• Brent’s best week in 5 months fails to stoke BGCC 200 Index
  • Saudi Arabia, which announced new IPO rules Thursday, retreats

Oil’s best week in five months failed to spur gains in Gulf equities as trading volumes plunged.

Bloomberg’s GCC 200 Index, a gauge of the largest and most liquid companies in the six-nation Gulf Cooperation Council, slipped 0.1 percent for a third day of declines. Kuwait’s SE Price Index also dropped 0.1 percent, Dubai’s DFM General Index fell 0.4 percent and Qatar’s QE Index lost 0.2 percent.

Emerging-market stocks retreated on Friday as investors struggled to discern the timeline for an increase in U.S. interest rates. Meanwhile oil, which drives much economic spending in the GCC, climbed above $50 and entered a bull market amid speculation that OPEC talks next month will lead to an output freeze.

“Oil going up isn’t a new trend, it’s within the trend and expectations,” said Nabil Rantisi, managing director of Abu Dhabi-based Mena Corp. Financial Services, one of the biggest brokerages in the United Arab Emirates. “There’s no clear direction. It’s holiday season, nobody is in town. The markets simply lack any catalyst, and with no catalyst we’re going nowhere.”

About 144 million shares traded on Dubai’s benchmark, less than half of the six-month average, according to data compiled by Bloomberg. On Abu Dhabi’s and Saudi Arabia’s measures the amount of shares changing hands was about 50 percent below the average.

Bahrain’s BB All Share Index climbed 0.7 percent and Oman’s MSM 30 Index, where some of the day’s trades were canceled because of a technical issue, added 0.1 percent.

Saudi Valuations

The Tadawul All Share Index dropped 0.2 percent. Saudi equities are now trading at about 12 times expected earnings, according to data compiled by Bloomberg. That’s near the lowest valuation in four months and down from more than 16 times in June 2015.

The kingdom’s Capital Market Authority approved regulations on book-building in IPOs that include qualified foreign investors, according to a statement posted on the regulator’s website after the end of trading on Thursday. The kingdom is adopting a series of measures to increase international participation in one of the world’s most restricted exchanges following a halving of oil prices in the past two years.

Al Rajhi Bank was the biggest contributor to declines, dropping 0.7 percent. Saudi Arabian Mining Co. lost 1.7 percent. While no shares retreated more than 4 percent, 119 companies fell and 42 rose.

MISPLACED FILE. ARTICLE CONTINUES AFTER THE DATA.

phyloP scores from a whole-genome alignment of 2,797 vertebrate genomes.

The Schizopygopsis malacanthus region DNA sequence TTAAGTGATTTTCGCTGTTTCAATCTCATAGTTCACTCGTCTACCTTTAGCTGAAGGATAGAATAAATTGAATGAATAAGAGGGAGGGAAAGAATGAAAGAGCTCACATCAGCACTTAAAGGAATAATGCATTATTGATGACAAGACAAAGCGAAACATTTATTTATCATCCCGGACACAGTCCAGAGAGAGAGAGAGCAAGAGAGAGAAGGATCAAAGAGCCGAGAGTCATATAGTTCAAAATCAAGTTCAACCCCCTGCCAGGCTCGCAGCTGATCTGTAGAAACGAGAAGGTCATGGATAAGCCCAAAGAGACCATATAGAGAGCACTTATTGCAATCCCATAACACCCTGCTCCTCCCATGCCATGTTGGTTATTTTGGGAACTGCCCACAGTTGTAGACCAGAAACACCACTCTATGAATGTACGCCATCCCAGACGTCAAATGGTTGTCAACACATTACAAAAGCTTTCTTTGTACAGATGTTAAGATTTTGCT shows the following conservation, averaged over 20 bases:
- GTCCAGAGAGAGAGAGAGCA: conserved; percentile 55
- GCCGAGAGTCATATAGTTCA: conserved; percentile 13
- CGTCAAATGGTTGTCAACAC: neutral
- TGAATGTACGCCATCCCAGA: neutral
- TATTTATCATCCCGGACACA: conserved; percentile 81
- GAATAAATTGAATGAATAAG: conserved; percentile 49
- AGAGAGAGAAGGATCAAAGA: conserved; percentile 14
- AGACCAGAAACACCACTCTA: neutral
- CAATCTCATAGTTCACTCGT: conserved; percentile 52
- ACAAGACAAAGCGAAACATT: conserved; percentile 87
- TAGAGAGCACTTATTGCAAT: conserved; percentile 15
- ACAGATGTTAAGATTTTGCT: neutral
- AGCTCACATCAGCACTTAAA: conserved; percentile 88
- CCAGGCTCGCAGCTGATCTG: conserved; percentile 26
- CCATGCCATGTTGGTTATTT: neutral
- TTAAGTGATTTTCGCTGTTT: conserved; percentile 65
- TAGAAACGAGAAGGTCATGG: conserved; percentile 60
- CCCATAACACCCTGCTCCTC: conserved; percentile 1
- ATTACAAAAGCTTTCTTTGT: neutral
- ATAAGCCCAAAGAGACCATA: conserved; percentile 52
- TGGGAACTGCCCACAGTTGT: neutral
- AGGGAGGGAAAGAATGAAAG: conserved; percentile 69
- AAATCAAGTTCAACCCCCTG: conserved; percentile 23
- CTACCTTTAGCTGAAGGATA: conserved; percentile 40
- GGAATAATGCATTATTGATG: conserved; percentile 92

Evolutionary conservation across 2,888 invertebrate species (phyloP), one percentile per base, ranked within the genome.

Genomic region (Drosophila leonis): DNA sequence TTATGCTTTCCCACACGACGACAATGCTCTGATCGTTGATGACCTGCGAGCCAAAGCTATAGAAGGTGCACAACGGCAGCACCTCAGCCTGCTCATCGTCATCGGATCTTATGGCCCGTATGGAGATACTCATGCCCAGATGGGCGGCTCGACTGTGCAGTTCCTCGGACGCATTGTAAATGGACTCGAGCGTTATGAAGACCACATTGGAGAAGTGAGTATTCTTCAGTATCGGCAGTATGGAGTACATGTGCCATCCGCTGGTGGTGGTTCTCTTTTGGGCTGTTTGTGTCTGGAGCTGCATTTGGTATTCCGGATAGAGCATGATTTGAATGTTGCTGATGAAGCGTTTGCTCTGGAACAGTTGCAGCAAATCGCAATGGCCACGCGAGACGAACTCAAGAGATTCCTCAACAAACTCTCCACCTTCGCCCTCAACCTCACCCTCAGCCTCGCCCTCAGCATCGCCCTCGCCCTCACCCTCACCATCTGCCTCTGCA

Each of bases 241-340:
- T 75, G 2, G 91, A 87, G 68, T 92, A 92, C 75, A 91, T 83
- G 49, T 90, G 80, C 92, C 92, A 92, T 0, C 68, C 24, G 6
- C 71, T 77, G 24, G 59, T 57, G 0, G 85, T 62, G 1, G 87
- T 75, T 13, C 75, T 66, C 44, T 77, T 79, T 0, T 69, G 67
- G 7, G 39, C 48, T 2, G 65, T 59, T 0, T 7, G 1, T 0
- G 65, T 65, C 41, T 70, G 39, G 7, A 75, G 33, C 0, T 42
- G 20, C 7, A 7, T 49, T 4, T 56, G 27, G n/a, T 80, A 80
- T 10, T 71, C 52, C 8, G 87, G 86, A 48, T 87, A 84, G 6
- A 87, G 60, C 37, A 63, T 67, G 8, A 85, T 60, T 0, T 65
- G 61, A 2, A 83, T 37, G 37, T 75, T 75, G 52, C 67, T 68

Abu Dhabi Ship Building Co. and Arkan Building Materials Co. were the two biggest gainers on a percentage basis in Abu Dhabi, climbing 11 percent and 4.8 percent respectively. In Bahrain, Arab Banking Corp. rose the most, advancing 6.3 percent.

Israel Sell Sign

Israel’s TA-25 Index rose 0.2 percent at the close in Tel Aviv, after gaining for a third week. The benchmark gauge has dropped 3.8 percent this year and 40 percent of its members closed last week with a sell signal, the highest proportion in the world after Germany’s DAX Index, according to moving average convergence-divergence analysis.

Cellcom Israel Ltd., the country’s biggest cellular provider by subscribers, rose 2.4 percent to 29.75 shekels, the highest level since June 9. The company said it is preparing for a potential debt sale.

The shekel rose for a second day on Friday against a basket of major currencies, reaching the highest level since at least 1999. The currency’s 14-day relative-strength index against the U.S. dollar last week signaled that it may be poised to reverse direction.

Egypt Dollar Trade

Egypt’s EGX 30 Index advanced 0.4 percent. Speculation the North African nation will devalue its currency after it reached an initial $12 billion loan agreement with the International Monetary Fund boosted equities by a world-beating 20 percent this quarter. More than a third of EGX 30 Index members are displaying a trading pattern that suggests a decline.

Telecom Egypt gained 3.1 percent to the highest since April 2015. The shares rose for a second day after the country’s telecom regulator set the deadline for local operators to apply for a mobile 4G license, paving the way for the state-run monopoly landline company to offer mobile services.

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